Opthamologist Dr. (Maj.) Matthew Hammond talks about his three-year experience serving at Landstuhl Hospital. He returned home to Logan, UT at the beginning of August.
‘The greatest and most horrific experience’: Logan physician recounts experience treating soldiers injured in Iraq
By Arie Kirk
Published: Tuesday, September 15, 2009 4:49 AM CDT
Emotions still run deep for Maj. Matthew Hammond when talking about a three-year experience in Germany serving the men and women he sees as America’s finest — United States soldiers.
“It makes me a little emotional. These guys are, I’m sorry,” he said, pausing. “These guys are awesome guys so, it’s kinda hard.”
Hammond, a native of Providence, served as chief of ophthalmology at the Landstuhl Regional Medical Center helping American soldiers, contractors and members of coalitions forces with eye diseases and eye injuries.
He called his service in Germany “incredible and the greatest and most horrific experience.”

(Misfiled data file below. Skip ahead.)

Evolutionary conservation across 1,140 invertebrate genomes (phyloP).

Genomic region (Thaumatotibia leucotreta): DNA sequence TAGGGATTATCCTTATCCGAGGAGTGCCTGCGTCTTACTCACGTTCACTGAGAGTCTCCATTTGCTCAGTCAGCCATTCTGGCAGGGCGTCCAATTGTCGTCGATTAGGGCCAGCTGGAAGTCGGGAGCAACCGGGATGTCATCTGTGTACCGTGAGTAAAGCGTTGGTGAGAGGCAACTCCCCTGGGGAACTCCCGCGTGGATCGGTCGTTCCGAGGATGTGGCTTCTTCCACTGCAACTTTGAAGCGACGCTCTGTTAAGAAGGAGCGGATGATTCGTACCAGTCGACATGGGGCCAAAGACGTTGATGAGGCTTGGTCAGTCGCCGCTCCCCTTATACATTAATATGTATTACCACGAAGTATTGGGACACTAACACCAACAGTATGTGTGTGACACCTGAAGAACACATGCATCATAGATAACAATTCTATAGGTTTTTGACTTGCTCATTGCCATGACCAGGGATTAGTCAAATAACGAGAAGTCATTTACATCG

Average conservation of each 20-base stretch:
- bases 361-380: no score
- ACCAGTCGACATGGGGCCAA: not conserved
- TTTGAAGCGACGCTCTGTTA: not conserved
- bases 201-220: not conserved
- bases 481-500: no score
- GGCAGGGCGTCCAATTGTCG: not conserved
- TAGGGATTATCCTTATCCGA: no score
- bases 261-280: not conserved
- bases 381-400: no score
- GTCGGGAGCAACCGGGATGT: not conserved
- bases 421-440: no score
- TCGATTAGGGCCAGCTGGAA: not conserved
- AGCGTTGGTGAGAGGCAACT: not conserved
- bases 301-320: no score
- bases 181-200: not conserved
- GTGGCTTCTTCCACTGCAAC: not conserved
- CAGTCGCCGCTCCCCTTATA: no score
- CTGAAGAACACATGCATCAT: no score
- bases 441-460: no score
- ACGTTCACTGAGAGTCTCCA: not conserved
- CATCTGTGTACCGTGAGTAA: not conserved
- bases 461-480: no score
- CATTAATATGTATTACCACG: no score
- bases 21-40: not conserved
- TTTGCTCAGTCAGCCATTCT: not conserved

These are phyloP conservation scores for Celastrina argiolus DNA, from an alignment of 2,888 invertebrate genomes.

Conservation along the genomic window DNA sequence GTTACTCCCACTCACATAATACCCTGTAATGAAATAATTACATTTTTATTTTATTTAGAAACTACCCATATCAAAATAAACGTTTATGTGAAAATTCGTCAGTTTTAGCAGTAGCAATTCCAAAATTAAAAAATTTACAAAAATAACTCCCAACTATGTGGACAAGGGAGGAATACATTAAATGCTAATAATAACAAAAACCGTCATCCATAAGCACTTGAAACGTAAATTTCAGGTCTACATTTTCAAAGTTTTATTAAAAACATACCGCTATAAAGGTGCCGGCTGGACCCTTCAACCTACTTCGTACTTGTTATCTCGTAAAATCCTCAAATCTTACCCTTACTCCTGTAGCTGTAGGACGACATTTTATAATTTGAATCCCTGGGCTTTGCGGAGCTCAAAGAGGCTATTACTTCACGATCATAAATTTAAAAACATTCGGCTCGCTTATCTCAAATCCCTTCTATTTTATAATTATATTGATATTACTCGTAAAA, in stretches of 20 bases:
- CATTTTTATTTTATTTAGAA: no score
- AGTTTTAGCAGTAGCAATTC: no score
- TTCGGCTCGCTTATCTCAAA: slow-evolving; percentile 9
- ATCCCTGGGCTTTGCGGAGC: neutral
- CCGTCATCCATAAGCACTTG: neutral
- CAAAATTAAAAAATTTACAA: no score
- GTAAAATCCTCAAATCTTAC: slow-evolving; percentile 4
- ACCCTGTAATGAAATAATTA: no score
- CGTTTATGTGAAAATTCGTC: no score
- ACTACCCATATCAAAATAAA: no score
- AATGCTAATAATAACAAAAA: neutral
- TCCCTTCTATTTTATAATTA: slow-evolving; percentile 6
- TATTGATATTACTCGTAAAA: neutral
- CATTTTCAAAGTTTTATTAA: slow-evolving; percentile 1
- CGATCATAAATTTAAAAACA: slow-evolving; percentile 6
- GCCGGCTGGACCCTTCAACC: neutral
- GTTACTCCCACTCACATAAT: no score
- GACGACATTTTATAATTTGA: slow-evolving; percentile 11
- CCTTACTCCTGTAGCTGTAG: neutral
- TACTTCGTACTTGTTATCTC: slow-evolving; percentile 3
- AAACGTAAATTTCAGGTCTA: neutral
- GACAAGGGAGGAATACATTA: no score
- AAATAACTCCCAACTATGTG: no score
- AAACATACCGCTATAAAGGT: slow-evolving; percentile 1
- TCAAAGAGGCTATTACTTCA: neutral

“Treating a soldier or civilian who has been injured by an IED is like treating a patient with multiple gunshot wounds, picking out each of the hundreds of fragments of metal, dirt granite, pebbles and grains of sands from a patient’s eyes,” Hammond said.
Hammond said these cases, being so badly injured in the eyes, usually meant the soldier had severe burns or had lost limbs as well.
But the soldiers didn’t let it get them down.
“They’re the real deal,” he said.
Hammond spoke of one man who came through Landstuhl that lost two limbs and an eye.
“He wanted to go back and fight again. Not because of some great mission ... but because his buddies were down there and he wanted to be with them and take care of them,” he said.
But Hammond said his work over there isn’t finished. He hopes to volunteer in Germany for a couple of weeks every year.
“I love taking care of the soldiers,” Hammond said. “I would do that for the rest of my life.”
Thanks to Greta for the link.